If I understand the question correctly, you have to recall that most of the provisions that were challenged in Bedford, leaving the pimping provision aside, which I think has a slightly different analysis to it, applied to both buyers and sellers, if I can put it that way. One of the arguments that I made to the court was that we ought to look at those actors separately in looking at the effects of this provision. The court chose not to do that. Of course, the challenge was brought by three women who either were in prostitution or formerly in prostitution and now wanted to operate prostitution businesses and profit from the prostitution of others. The focus was very much on liberty and security of the person with respect to those women.
If we change the analysis and say that we now have a distinct offence here that criminalizes the purchaser—someone is charged under that offence—it's going to be that buyer whose constitutional rights are at issue. We may have a situation in which women come forward and say, “Well, we want to bring some kind of a challenge that the criminalization of him violates our rights”. It's certainly a step removed from the way that the challenge was constructed in Bedford. There's no “security of the person” interest for the buyer. His security is not at issue. His liberty is at issue, in the sense that he's being criminalized—that's true of all criminal legislation—but that's a far weaker interest than a “security of the person” interest. You're balancing that against much clearer and better objectives.
One of the things that the Supreme Court rejected was an argument by the crown, particularly the Ontario crown, that we ought to kind of infuse concerns of dignity and equality into the objectives of the old laws. The court said, “No, that's shifting the purpose; we're not going to do that. If those objectives had been there, that's a different kind of analysis.” That was certainly quite influential, and I think very present, in the Ontario Court of Appeal's decision as well.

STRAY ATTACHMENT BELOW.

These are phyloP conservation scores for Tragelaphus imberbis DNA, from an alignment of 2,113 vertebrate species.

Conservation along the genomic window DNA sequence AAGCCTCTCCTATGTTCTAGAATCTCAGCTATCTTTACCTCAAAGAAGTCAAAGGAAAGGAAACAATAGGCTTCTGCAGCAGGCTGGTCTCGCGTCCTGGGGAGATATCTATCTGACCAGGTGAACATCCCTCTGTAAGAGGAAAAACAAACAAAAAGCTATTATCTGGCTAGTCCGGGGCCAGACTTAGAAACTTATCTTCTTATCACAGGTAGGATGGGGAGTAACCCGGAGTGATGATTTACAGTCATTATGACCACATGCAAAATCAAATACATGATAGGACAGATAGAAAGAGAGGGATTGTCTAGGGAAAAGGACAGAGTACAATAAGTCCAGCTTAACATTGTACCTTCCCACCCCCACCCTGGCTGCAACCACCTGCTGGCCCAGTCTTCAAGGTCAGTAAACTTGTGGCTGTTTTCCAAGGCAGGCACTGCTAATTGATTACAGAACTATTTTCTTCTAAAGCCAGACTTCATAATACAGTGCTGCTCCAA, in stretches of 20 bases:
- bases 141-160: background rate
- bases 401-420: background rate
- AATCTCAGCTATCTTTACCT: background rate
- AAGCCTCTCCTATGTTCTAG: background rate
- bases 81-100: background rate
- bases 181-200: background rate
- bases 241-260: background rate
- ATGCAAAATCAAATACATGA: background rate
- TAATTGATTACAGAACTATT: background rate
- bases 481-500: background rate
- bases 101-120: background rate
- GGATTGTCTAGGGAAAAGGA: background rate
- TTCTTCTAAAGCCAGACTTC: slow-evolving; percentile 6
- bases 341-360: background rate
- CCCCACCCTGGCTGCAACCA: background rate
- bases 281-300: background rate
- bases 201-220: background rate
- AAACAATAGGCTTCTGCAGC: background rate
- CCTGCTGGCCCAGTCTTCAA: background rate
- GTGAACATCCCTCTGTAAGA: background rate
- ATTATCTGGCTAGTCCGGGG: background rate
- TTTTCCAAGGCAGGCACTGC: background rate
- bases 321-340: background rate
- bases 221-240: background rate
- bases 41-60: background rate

Those are the kinds of factors that I think do change the analysis. My concern is that if we retain the provision that criminalizes women on the street when they're in places where young people are likely to be present, it undermines the argument you're going to make about the buyers, that we consider this to be exploitation, to be discrimination. We're focusing on the actor who's responsible for that discrimination and exploitation.
I don't think that requires proving that 100% of women in prostitution are beset with every possible inequality we can imagine and that they started as young people. Really, it's an impossible task. It's ultimately fruitless. The question is what the legislation is doing for those who make up that supply, and why is that supply drawn so disproportionately from racialized women, aboriginal women, women with histories of state care and sexual abuse? It doesn't have to be exclusively...in order for that argument to be an important one in the constitutional analysis.